With initial startup costs of $1.3 million and $500,000 to operate annually, Barron said Cincy Bike Share–a nonprofit–still needs most of its funding and is seeking corporate sponsors. Funding in other cities varies from a single corporate sponsor, like the Citibank-sponsored bike share in New York City, to multiple sources as in Denver.
Cincy Bike Share already has some money from the Haile Foundation and Interact for Health, but has a long way to go. Since stepping into the role of executive director in December, Barron said his top priority has been to aggressively pursue financial backing for the project. He’s hoping other sponsors will be attracted by the buzz other companies throughout the world have gotten by attaching their names to similar programs.
“Businesses that become sponsors for bike shares have seen a great benefit to their brand; it turns out to be a really unique and powerful advertising opportunity,” he said. “For instance, Citi Bike in New York sponsored by Citibank reported their internal analysis showed numbers of ‘favorable impressions of Citigroup’ jumped 17 points from May to July, essentially the first three months that bike share was open.”
Will it catch on?
Once Cincy Bike Share secures funding, Barron plans a robust marketing campaign for its launch. He sees potential for selling bulk memberships to downtown: to businesses for their employees and apartment buildings for their residents.
He said as former director of public affairs for Mayor Mark Mallory, he recognizes the increased demand for urban living among young professionals, empty-nesters, corporate executives and families. He believes a bike share is the exact type of urban amenity which acts as a catalyst to increase residency.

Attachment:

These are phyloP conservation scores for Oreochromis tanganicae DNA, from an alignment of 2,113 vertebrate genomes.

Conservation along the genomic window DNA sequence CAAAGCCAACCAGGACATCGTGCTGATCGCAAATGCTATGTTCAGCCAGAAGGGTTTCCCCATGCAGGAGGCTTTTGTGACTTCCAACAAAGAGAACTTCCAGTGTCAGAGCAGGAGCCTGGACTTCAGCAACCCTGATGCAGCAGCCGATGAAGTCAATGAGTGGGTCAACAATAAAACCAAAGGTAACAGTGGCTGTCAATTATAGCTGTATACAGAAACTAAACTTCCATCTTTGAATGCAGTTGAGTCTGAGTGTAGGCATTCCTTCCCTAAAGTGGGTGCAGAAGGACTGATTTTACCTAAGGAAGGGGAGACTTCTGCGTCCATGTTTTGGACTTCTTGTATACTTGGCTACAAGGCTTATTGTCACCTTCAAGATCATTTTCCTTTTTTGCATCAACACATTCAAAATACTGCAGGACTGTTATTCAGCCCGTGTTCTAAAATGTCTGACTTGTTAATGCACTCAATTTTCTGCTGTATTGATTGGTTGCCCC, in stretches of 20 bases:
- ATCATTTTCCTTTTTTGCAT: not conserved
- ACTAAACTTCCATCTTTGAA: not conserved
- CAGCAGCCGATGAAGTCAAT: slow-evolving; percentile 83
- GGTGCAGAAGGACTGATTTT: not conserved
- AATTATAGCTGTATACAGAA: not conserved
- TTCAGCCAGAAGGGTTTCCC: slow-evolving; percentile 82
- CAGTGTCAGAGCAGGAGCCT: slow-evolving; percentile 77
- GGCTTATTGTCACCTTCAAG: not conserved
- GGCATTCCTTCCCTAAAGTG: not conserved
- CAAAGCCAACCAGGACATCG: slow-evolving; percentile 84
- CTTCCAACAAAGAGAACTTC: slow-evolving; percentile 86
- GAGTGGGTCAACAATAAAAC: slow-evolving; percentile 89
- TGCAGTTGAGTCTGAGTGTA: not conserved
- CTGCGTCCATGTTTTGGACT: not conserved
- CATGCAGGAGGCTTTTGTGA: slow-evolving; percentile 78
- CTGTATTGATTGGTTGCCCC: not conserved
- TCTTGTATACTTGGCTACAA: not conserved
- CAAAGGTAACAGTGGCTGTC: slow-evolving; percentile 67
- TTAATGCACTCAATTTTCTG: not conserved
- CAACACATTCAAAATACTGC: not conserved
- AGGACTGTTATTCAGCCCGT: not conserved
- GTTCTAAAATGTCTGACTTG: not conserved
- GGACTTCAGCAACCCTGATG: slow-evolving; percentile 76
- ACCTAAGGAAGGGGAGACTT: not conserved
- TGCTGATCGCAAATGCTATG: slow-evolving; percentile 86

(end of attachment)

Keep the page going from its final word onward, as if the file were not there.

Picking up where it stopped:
“It makes for a better lifestyle downtown because it makes for a better experience,” he said.
If the first phase of Cincy Bike Share takes off, the service could expand to uptown and Northern Kentucky. He feels confident in the success of the program, as operators have perfected the system.
Barron said past bike shares in other cities have failed to thrive because there were enough stations in close proximity to meet the need. With the initial 20 docking stations, he explained the Cincy Bike share will evaluate and adjust locations based on feedback.
“So hopefully, you’ll be able to park anywhere in the city and you won’t have to seek out a bike station because they’ll be all over the place – and that will contribute to the success because it’s so convenient,” he said.
So, Cincinnati safe for bicyclists? According Melissa McVay, city planner with the Department of Transportation and Engineering, as part of the 2010 Bike Plan, the city continues to add dedicated bike lanes and “sharrows” (shared car and bike lanes) to increase safety.
“Research tells us having that separated space in the street is one of the things that makes people feel safer and encourages exponentially more people to start bicycling for transportation. That’s really important,” she said.